“Was I OK with dying? Would I still be there for my dog? Can I still smoke?” — all these thoughts entered my mind when my oncologist told me that I had leukemia.
I went to South Africa to volunteer at an elephant sanctuary at the end of 2015. I was up close with rescued elephants, often touching their rough skin and feeding them apples, mostly marveling and loving them! I was collecting research data in the field for the head scientist and having the time of my life. This was a bucket list activity that I was determined to do before I died. Serendipitous.
After my return, I got recruited to a new company based in Florida. I worked in a similar position for 16 years at a great company near Chicago. I loved my work, but the new job offered a nice hike in pay.
I had a month off between jobs. During this time, I began to experience debilitating headaches daily. The pain blasted the base of my skull in the back of my head, then progressed to the crown and forehead before dumping itself onto my eyes. I squinted through the confusion.
The headaches subsided, but my throat started to tighten and become sore. I sounded funny. I could feel my neck swelling underneath my jawline. My lower back had a dull pain. I chalked it up to anxiety or a budding cold.
After a visit to my primary care physician, she directed me to “immediately go to the emergency room,” thinking that my throat was closing, and I would not be able to breathe.
In the ER, the attending physician checked everything and then slowed his rapid delivery before sharing, “Your complete blood counts test results show that your white blood cell count is off the charts.”
I was admitted to the hospital, and a bone marrow biopsy was scheduled for the following day “to rule out cancer.” My family and I were sure that the high white blood cell count was a short-term abnormality in reaction to a possible infection. We chalked up the symptoms to “a bug.”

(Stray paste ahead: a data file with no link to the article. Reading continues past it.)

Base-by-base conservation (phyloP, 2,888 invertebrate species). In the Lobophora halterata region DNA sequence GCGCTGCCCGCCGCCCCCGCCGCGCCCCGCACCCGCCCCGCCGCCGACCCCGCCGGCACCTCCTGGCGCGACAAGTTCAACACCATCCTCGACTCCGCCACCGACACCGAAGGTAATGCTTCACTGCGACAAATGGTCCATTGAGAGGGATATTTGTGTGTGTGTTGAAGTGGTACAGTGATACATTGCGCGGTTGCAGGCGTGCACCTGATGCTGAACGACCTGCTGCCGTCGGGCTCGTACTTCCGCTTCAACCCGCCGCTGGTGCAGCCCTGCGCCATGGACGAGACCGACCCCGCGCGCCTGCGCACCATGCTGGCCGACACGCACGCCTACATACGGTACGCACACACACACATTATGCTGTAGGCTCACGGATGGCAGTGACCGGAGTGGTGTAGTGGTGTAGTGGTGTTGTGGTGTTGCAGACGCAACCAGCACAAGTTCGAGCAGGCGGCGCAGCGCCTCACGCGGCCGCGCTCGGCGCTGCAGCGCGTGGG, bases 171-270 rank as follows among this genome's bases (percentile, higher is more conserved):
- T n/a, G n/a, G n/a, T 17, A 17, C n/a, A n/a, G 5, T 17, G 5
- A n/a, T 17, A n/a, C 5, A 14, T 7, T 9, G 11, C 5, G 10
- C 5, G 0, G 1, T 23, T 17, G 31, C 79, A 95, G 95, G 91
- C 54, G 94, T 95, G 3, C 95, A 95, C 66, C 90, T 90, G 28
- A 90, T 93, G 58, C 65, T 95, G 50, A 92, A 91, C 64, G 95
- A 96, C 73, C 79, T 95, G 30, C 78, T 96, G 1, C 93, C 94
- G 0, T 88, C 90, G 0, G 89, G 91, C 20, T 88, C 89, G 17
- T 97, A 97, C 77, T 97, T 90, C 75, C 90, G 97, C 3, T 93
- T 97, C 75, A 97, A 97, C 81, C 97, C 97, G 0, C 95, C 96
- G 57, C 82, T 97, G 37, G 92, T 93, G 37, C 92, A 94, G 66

Receiving a Diagnosis
The next morning, Dr. Adi Gidron, a jovial, and brilliant hematologist/oncologist from Northwestern University in Chicago, visited me bedside with the results of the biopsy.
“Tell me everything,” he instructed.
I was suspicious of this question. My breath quickened. I hurried through the symptoms I was experiencing as I expected there was some news to follow.
He then gently delivered the diagnosis: I had acute myeloid leukemia (AML).
The tears came before I could even register what was said. Then I thought of many things simultaneously, some even contradictory, and many in the wrong order:
My brother, Chris, immediately made plans to come from Tampa to see me in Chicago, and other family members followed. My job kept me on, albeit they expected me to work during treatment, and to ask the doctor to speed up treatment. Big red flag.
Once my brain settled, I didn’t have to summon strength; hope was miraculously just given to me! But the journey as a recovery addict cancer patient was just beginning.
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